Donald Trump’s proposal to ban asylum for certain undocumented immigrants has been attacked as “illegal” by human rights groups who say that asylum is a “lifeline” for those fleeing danger.
Under the new measures, which the White House announced Thursday, undocumented immigrants arriving at the nation’s borders between ports of entry would no longer be able to legally apply for asylum. The move reportedly relies on emergency powers the president had previously invoked through the implementation of his “travel ban” last year.
However, in a statement shortly after news broke of the policy shift, one of America’s biggest civil rights groups, the American Civil Liberties Union (ACLU) said, “US law specifically allows individuals to apply for asylum whether or not they are at a port of entry.”
The civil rights group added, “It is illegal to circumvent that — by agency or presidential decree.”
Mr Trump railed against undocumented immigration along the US-Mexico border since the start of his presidential campaign.
He recently proposed a slate of hardline policies to deal with the issue, including revoking the nation’s amendment-protected practice of providing birthright citizenship. The president has also called for housing immigrants in “tent cities”
On Friday, the president told reporters he had signed the directive to revamp the asylum process, effectively barring undocumented immigrants who cross the border illegally from applying for asylum.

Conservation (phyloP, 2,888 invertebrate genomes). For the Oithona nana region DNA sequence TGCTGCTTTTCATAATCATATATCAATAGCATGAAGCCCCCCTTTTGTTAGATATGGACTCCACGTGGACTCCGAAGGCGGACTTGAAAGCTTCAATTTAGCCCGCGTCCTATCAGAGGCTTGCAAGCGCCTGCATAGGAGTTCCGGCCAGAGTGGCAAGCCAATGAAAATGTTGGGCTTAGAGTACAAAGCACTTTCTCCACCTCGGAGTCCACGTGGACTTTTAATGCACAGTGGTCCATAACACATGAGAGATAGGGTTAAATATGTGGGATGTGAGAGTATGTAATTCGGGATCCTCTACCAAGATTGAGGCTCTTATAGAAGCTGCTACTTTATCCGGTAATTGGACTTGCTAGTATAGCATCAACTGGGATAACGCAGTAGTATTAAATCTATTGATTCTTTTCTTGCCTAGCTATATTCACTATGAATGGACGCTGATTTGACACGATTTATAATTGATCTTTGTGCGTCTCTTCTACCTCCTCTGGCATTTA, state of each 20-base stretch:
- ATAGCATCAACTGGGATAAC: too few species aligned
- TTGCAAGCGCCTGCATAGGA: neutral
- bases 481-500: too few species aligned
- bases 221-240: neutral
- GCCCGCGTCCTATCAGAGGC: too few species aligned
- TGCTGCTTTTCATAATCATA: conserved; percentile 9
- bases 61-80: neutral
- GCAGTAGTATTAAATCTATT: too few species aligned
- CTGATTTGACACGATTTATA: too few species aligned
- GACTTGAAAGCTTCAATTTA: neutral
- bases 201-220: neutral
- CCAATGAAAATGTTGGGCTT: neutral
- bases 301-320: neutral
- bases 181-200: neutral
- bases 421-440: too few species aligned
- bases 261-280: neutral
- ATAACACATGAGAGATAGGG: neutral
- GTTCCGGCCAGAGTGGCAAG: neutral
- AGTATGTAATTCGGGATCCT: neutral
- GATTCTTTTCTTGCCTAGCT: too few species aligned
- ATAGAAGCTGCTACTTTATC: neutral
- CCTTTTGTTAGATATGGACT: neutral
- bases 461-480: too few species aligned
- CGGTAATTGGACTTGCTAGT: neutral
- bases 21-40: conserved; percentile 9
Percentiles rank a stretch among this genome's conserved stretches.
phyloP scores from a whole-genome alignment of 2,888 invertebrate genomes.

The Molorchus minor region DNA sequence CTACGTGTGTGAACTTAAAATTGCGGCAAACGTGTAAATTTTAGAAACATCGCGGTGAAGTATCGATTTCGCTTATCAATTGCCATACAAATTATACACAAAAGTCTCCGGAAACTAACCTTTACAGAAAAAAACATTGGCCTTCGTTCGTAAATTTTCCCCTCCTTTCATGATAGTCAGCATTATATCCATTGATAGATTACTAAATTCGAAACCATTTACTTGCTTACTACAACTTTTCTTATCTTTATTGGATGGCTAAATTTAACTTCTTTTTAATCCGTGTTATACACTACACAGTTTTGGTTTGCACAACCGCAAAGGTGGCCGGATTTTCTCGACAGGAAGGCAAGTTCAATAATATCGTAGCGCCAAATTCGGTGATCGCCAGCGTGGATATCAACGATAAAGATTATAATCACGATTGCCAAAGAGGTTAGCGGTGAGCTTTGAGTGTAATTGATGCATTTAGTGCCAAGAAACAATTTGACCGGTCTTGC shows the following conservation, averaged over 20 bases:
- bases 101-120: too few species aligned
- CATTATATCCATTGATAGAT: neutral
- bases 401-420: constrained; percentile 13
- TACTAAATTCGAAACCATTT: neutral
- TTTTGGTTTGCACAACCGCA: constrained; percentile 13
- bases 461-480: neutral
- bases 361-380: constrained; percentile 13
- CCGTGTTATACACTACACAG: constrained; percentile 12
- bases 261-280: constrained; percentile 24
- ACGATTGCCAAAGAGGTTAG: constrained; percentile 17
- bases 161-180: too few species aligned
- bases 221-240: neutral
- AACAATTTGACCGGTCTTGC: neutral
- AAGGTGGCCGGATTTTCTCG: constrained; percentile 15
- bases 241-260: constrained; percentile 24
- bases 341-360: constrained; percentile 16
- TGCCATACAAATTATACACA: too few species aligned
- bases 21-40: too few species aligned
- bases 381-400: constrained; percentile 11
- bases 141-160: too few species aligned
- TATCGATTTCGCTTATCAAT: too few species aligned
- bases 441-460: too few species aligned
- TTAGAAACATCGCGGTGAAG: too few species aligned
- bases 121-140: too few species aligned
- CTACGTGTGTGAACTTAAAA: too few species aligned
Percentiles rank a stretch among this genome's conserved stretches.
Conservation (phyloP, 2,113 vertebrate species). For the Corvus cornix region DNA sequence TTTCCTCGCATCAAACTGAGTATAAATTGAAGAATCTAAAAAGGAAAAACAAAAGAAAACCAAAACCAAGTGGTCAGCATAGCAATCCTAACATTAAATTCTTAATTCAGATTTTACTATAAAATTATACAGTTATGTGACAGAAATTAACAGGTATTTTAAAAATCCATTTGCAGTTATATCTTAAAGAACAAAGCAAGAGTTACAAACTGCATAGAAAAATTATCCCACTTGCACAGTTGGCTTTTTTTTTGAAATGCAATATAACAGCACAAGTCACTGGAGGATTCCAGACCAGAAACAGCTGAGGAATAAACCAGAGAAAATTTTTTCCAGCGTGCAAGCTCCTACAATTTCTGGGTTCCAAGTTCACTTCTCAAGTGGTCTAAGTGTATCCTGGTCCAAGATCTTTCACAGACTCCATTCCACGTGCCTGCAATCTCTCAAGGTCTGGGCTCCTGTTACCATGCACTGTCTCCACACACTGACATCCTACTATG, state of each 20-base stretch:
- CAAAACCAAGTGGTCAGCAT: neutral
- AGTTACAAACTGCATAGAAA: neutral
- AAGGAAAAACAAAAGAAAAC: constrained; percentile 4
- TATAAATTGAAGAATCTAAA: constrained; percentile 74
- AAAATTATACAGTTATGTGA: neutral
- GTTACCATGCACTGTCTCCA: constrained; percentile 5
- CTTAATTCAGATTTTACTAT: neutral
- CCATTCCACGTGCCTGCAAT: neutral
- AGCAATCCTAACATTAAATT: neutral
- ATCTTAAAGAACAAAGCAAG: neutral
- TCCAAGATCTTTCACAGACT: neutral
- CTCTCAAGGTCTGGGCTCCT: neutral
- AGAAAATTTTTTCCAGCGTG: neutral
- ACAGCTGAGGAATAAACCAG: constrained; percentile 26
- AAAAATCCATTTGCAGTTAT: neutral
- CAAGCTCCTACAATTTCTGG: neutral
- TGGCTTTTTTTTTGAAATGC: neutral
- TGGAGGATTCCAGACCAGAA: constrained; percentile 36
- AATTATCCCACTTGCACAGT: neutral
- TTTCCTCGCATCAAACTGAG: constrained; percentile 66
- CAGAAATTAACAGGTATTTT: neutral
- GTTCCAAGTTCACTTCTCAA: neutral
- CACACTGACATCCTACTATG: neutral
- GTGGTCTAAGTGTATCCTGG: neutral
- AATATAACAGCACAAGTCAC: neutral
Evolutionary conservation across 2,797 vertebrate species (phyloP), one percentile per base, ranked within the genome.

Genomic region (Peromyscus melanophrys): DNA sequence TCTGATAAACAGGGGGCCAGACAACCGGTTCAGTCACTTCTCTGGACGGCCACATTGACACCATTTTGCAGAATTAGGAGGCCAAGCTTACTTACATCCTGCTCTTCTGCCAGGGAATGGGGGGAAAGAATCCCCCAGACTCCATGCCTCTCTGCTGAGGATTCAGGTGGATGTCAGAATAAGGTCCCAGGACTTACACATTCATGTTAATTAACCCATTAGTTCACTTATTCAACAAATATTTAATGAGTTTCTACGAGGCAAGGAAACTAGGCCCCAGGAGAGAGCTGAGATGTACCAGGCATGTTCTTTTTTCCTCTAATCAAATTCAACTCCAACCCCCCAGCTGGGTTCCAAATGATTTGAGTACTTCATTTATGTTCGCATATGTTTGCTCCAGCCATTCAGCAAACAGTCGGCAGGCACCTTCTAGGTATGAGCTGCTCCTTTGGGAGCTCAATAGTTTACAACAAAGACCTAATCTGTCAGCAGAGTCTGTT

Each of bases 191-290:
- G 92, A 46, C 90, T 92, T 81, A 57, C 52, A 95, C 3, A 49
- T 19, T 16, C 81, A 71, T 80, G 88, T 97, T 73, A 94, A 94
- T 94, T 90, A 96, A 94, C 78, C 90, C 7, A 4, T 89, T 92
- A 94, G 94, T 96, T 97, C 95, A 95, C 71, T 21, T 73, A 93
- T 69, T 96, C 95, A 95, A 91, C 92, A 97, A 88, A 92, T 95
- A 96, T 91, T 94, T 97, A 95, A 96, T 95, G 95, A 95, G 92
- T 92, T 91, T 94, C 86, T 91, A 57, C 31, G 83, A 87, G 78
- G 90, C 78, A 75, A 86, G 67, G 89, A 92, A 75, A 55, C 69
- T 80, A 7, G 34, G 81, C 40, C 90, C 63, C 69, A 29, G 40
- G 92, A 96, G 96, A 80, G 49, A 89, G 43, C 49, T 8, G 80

Current law provides a year for migrants who have illegally crossed the border to apply for asylum, however, under the new orders migrants are required to go directly to a port of entry along the border in order to apply.
Human rights group Amnesty International also rejected the new measures and claimed it “needlessly places the lives of thousands of people in danger.”
“Asylum is not a loophole, it is a lifeline,” Secretary General Kumi Naidoo said.
The White House has defended the new measures, claiming the policy will make it safer for migrants who attempt to cross the geographically arduous border.
“Today, we are using the authority granted to us by Congress to bar aliens who violate a Presidential suspension of entry or other restriction from asylum eligibility,” Acting Attorney General Matthew Whitaker and Homeland Security Secretary Kirstjen Nielsen said in a joint statement Thursday.